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Fighting Mesothelioma Through Better Nutrition

Whether your diet before a mesothelioma diagnosis was burgers and fries or tofu and sprouts, now is the time to clean it up and start anew. Diet can play a major role in improving health, both mentally and physically.

At the Mesothelioma Support Network, we take diet and healthy eating very seriously. We believe that eating healthy can change your outlook on life, which can impact your outlook on your mesothelioma diagnosis. While diet alone cannot cure mesothelioma, some mesothelioma patients have improved their overall prognosis. In the book “What to Eat if You Have Cancer,” one of the authors, Maureen Keane, said “nutritional therapy helps your immune system to perform its job better while it supports your healthy cells and protects your body during the stress of cancer treatment.” The author goes on to say that nutritional therapy, along with traditional cancer treatments, will increase the chances for a cure and improve the overall quality of life. We believe so much in the diet connection that we are offering this book for free.

Benefits Of Healing Foods For Mesothelioma Patients

From early childhood, we are taught about proper nutrition. But it never becomes more important than when your immune system is compromised and your body needs wholesome nourishment. A balanced diet consists of vegetables, fruits, whole grains, protein and healthy fats. It does not include saturated fats and too much sugar and salt.

For those undergoing mesothelioma treatment, getting good nutrition may be difficult. Both chemotherapy and radiation treatment are known to cause a variety of difficult side effects --including nausea, diarrhea, constipation, vomiting and mouth sores -- that make eating problematic and undesirable. For patients and their caregivers, there are tips to making nutritious food more palatable:

If treatment is making you nauseous and sick, ask your doctor for help. There are a number of effective medications that help settle an upset stomach and stop vomiting.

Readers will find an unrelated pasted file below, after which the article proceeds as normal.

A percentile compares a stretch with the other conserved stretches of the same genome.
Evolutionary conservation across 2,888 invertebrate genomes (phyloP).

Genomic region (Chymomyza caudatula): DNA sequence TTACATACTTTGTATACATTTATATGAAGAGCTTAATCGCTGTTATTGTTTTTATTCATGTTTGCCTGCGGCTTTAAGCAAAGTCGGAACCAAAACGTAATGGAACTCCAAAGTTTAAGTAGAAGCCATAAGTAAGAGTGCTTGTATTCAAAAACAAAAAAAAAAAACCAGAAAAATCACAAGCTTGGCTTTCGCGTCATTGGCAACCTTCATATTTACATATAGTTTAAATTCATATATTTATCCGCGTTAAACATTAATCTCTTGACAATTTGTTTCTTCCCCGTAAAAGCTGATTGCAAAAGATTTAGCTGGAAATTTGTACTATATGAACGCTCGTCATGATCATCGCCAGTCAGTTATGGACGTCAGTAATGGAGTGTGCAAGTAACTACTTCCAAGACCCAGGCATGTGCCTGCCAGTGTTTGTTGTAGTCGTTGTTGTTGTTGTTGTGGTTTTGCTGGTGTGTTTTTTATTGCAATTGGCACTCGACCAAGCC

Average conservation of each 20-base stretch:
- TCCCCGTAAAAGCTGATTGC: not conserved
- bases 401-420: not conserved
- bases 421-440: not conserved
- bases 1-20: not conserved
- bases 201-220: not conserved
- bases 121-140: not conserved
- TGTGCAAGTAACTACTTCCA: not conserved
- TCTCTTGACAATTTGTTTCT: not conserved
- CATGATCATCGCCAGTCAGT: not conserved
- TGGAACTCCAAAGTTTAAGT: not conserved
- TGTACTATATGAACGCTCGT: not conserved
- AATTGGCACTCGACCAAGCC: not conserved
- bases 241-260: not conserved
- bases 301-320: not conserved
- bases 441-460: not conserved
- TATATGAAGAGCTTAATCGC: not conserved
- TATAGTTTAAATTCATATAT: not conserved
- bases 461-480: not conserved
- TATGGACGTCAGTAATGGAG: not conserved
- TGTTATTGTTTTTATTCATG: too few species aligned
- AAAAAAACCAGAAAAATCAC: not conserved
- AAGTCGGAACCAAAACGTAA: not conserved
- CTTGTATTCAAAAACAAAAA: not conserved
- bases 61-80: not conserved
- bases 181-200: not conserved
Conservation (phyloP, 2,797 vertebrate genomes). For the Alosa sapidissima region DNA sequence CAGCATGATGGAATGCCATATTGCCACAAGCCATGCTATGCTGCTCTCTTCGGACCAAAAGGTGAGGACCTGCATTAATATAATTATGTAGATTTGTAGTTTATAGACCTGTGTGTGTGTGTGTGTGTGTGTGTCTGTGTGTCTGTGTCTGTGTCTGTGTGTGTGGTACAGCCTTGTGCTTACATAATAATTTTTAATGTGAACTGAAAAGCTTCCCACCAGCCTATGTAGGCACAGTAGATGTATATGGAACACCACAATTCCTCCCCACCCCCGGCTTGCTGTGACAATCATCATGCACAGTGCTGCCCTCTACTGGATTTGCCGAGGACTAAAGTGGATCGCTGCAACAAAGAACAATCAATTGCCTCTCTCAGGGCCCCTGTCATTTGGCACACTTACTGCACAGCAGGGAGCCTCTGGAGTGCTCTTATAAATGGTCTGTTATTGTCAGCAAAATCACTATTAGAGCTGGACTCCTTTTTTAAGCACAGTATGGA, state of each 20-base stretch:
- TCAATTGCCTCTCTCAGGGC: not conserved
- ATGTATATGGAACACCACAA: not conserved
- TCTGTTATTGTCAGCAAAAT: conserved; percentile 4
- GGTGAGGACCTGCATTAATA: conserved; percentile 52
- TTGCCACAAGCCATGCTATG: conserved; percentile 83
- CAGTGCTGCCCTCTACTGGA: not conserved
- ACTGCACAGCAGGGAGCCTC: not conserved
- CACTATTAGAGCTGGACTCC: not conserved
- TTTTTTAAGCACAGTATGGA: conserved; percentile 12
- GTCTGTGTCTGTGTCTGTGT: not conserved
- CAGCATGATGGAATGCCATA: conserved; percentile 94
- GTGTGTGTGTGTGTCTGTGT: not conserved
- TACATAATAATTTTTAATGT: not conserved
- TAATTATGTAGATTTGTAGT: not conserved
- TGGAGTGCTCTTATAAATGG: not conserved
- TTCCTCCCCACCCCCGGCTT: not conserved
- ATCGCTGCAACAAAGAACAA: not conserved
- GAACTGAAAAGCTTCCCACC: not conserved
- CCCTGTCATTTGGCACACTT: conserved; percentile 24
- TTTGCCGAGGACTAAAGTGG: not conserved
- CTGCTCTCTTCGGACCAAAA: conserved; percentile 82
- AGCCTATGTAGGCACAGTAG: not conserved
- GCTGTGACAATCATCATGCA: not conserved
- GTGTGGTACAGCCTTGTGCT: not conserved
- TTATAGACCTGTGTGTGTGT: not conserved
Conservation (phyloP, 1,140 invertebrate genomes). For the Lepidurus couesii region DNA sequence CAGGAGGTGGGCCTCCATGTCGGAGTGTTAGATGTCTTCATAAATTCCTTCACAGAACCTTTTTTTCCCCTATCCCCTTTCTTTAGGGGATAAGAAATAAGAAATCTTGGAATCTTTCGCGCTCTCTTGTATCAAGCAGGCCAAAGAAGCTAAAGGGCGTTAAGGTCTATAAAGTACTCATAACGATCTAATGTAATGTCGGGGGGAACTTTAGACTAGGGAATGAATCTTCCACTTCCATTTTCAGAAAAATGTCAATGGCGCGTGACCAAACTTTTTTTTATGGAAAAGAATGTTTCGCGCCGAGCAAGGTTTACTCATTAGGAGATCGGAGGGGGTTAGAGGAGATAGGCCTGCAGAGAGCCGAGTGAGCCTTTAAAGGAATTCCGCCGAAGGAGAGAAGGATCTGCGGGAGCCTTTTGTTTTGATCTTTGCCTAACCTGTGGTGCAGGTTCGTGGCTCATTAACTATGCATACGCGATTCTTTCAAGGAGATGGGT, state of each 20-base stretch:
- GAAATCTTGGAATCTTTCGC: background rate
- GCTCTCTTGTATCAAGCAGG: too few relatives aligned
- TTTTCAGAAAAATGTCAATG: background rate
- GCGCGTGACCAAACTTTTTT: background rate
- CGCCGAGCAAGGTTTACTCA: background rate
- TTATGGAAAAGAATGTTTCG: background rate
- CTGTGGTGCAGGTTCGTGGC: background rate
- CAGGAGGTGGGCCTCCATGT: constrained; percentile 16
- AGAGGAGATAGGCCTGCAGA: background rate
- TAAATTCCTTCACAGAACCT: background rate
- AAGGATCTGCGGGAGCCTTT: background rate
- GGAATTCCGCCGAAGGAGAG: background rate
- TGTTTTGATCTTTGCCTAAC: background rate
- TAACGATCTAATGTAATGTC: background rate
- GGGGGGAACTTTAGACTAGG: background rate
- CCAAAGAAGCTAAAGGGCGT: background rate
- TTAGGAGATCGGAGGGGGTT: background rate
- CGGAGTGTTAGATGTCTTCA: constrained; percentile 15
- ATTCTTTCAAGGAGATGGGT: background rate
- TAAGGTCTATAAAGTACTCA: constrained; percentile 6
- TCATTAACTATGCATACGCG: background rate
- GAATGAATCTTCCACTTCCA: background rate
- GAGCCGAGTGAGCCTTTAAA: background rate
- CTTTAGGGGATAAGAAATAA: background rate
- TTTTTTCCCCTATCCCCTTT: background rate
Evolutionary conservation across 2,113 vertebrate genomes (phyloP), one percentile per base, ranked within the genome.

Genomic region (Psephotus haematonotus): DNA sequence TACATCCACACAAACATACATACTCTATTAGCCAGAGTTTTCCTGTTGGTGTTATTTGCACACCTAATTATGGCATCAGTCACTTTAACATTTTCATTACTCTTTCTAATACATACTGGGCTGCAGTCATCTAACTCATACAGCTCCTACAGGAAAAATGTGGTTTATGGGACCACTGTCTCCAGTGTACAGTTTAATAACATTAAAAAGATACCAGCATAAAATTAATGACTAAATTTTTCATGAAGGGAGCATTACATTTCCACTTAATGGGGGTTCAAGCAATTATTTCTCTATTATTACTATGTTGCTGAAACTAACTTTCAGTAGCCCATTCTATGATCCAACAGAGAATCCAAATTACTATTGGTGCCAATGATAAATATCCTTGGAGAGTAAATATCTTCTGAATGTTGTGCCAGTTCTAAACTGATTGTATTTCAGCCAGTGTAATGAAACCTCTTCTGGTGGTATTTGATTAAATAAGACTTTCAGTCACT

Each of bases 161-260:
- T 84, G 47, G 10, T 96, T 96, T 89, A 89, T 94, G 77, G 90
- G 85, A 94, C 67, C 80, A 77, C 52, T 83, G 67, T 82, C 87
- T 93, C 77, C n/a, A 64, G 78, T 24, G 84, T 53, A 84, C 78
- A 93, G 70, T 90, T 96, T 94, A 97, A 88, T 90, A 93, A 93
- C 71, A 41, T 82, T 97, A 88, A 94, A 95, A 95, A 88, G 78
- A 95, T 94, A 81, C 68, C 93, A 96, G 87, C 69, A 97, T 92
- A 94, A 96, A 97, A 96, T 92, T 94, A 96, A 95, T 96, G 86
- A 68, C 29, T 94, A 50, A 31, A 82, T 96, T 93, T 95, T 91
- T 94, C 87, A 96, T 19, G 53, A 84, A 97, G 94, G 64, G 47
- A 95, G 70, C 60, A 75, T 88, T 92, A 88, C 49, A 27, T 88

Talk with a dietician before writing a grocery-shopping list. A dietician knows how to transform a favorite unhealthy recipe to a healthy and delicious one.

Following chemotherapy or radiation treatment, some foods, including soft cheeses, undercooked meats and raw vegetables should be avoided because they can carry contaminates that could be harmful.

Eat smaller meals but try to make them rich in vitamins, minerals, lean proteins and fiber. Patients can benefit from eating ginger and peppermint, which help settle upset stomachs.

Like other cancer patients, mesothelioma patients are at a high risk for anorexia and cachexia, which both cause severe and problematic weight loss. It’s important to talk to your doctor about any concerns you have regarding weight loss.

Supplements During Mesothelioma Treatment

According to “What To Eat If You Have Cancer,” having a balance of vitamins and minerals is vital to keeping healthy. There are some key points patients should remember:

  • Ask your doctor if you should be taking vitamin supplements. These are sometime responsibles for causing stomach upset, so chemotherapy and radiation patients need to be cautious.
  • Cancer patients are at risk for vitamin and mineral deficiencies because diarrhea, loss of appetite and decreased absorption due to medications and treatments.
  • Know the difference between water- and fat-soluble vitamins. Always try to get your vitamins through fresh fruits and raw vegetables.
  • Vitamin C and E can be vital to a cancer patient because of their antioxidant properties.
  • Vitamin A may help inhibit the development and growth of cancerous tumors, but chemotherapy zaps vitamin A levels.

Nutritionist or Dietician – Knowing The Difference

In addition to an oncologist ( link to Find Your Doctor page) and other medical doctors on your care team, a nutritionist or dietician can be additions. Both nutritionists and dieticians are food and nutrition experts, but there are some differences:

A registered dietician has earned a bachelor’s degree, and in some cases a post-graduate degree, through an accredited program. All registered dieticians are licensed and must take continuing education classes. Only a registered dietician can use the title “dietician.”

A Certified Nutrition Specialist (C.N.S.) is someone who has earned at least a master’s degree in nutrition from an accredited college and passed certification board testing. However, many people call themselves a nutritionist without having any formal training or education. It is best to take nutritional advice from those who are formally trained in the field.

Some physicians are considered to be nutritionists if they have completed extra coursework in the nutrition field. This is often considered part of Complementary and Alternative Medicine.

For detailed information about healthy eating benefits while undergoing cancer treatments, contact us today for a free, no obligation copy of “What to Eat if You Have Cancer.”

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